Challenge Accepted: Bunny Chow- a Traditional South African Meal

I have not officially done a “challenge” in a while and decided that now is as good of a time as any.  Noel challenged me to write about South African food and Zelda challenged me to prepare a dish. I figure this counts as both! 🙂

I chose to prepare Bunny chow (a.k.a: bunny), a popular South African meal which, contrary to the name, does not include any rabbit whatsoever. It is actually a dish of curry served in hollowed out bread. Brant adores Bunny chow and has it often at a place close to his work on Fridays.

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I researched several recipes online and opted to take components of several different recipes to create my own version of a lamb and potato bunny chow. IMG_3319

Ingredients:

  • 1 package of fresh ciabatta rolls
  • 2 tbsp olive oil
  • 1 large onion, diced
  • 3 garlic cloves, minced (I buy pre-minced)
  • 4 small red chillies, diced
  • 1.5 tsp ground ginger
  • 1 kg of boneless stewing lamb
  • 2 tsp coriander
  • 2 tsp ground cumin
  • 2 tsp tumeric
  • 2 tsp paprika
  • 1/2 tsp nutmeg
  • 1/2 tsp cinnamon
  • 1.5 tbsp cape malay curry (can substitute 2 tbsp garam masala)
  • 1, 14oz can diced tomatoes
  • 2 tsp sugar
  • 750ml chicken stock
  • 5 large potatoes peeled and diced into large chunks
  • salt to taste

Step-by-Step:

Dice the onion, garlic (if not using pre-minced), and chilli. Then, heat the oil over medium heat in a large sauce pot (the images will show me doing this step in a frying pan because frying things is my default, however, I did not consider how much liquid I would be using later on in the recipe and had to transfer to a pot eventually. So, to avoid the transfer step, start in a large pot- and remember that things like this are a reason that I am not a cooking blogger).

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Add onion, chilli, and garlic to the pot. Season with ground ginger and mix well. Cook for 2-3 minutes, until garlic is fragrant.

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Add the lamb to the pan and brown for 5 minutes (it does not have to cook all the way through, just brown the outsides).

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While the meat is browning, empty out your spice cabinet by combining the required the spices (coriander, ground cumin, turmeric, paprika, nutmeg, cinnamon, and cape malay curry) in a small bowl.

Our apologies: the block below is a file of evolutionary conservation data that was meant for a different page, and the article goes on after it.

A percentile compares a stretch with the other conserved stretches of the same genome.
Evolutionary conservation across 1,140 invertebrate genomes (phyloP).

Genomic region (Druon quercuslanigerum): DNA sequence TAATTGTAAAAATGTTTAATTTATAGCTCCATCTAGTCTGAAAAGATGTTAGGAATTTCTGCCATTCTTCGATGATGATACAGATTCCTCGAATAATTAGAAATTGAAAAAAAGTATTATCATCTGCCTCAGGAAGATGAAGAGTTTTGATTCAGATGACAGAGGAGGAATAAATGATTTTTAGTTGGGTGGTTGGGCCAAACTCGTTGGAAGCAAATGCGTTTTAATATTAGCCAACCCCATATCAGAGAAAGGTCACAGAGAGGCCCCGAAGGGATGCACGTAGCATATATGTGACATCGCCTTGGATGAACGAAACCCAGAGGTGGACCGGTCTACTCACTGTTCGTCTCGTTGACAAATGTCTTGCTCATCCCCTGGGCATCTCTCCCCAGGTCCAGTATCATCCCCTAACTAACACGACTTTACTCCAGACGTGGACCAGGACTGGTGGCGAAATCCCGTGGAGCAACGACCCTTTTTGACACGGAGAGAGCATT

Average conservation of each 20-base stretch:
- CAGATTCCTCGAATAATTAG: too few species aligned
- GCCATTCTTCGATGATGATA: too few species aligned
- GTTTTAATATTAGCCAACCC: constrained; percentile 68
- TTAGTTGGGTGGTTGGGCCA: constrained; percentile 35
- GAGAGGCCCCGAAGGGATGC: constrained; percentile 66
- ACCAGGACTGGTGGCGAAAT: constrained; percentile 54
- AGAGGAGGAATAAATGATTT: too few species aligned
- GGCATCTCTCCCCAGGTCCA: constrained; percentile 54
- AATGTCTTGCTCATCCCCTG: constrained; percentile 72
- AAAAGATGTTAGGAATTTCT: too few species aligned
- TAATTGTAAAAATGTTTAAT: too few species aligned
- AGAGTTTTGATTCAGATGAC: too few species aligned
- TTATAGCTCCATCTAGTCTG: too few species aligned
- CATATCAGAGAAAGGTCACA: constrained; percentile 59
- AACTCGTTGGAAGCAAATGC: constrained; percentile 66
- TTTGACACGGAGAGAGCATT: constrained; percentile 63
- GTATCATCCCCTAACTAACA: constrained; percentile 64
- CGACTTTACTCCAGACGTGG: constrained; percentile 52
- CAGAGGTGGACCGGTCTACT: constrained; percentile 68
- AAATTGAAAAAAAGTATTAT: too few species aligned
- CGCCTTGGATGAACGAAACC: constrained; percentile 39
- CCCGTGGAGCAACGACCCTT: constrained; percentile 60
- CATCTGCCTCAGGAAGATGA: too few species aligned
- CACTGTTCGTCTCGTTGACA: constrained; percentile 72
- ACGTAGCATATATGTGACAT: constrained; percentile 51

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Add the combined spices to the meat in the pan and stir to coat the lamb. Allow to cook for 2-3 minutes.  Smells like curry!

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Now, as mentioned, if you did not prepare correctly, you will have to transfer the contents of the pan to a large pot.

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Crisis successfully averted. So now, confidently, add the sugar and tomatoes; then, stir to coat the lamb.

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Next, add enough chicken stock to just-cover the lamb (about 750mls).IMG_3344 IMG_3345

Bring to a boil, then lower the heat, cover, and simmer for 30 minutes.

While you are waiting, peel and dice the potatoes.

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When 30 minutes is up, add the potatoes. Return to a boil, then cover and simmer for 15-20 more minutes, or until the potatoes are soft and the lamb is tender.IMG_3348 IMG_3349 IMG_3352 IMG_3353

During this wait time, cut the top of your ciabatta roll and hollow out the inside. Be sure to leave some bread in the bottom to absorb the juices so the curry doesn’t leak out.  I saved the insides in a tupperware and served it on the side with the bunny chow. Brant said this was critical to sop up extra sauce.

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Then fill the empty bread bowl with the lamb curry.

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Top with some extra sauce and serve with the bread insides (on the outside) and a side of cole slaw.  I tried to be photographically sneaky and omit the fact that there is also a piece of chocolate cake on my plate- which admittedly is probably not part of this traditional meal. But, I have to be honest and admit its existence.  I will also admit it was delicious, and since it was purchased in South Africa, totally legitimate. 🙂

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Brant thought it was fantastic and wants it in the regular rotation. I am not a huge curry fan but thought it was good. I hope some of you try it out and report back to let me know what you think!

Love from South Africa! xoxoxoxo

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This entry was posted in cooking, Expat- General, Food in South Africa, housewife, meal planning, Tourism and tagged , , , , , , , , , , , . Bookmark the permalink.

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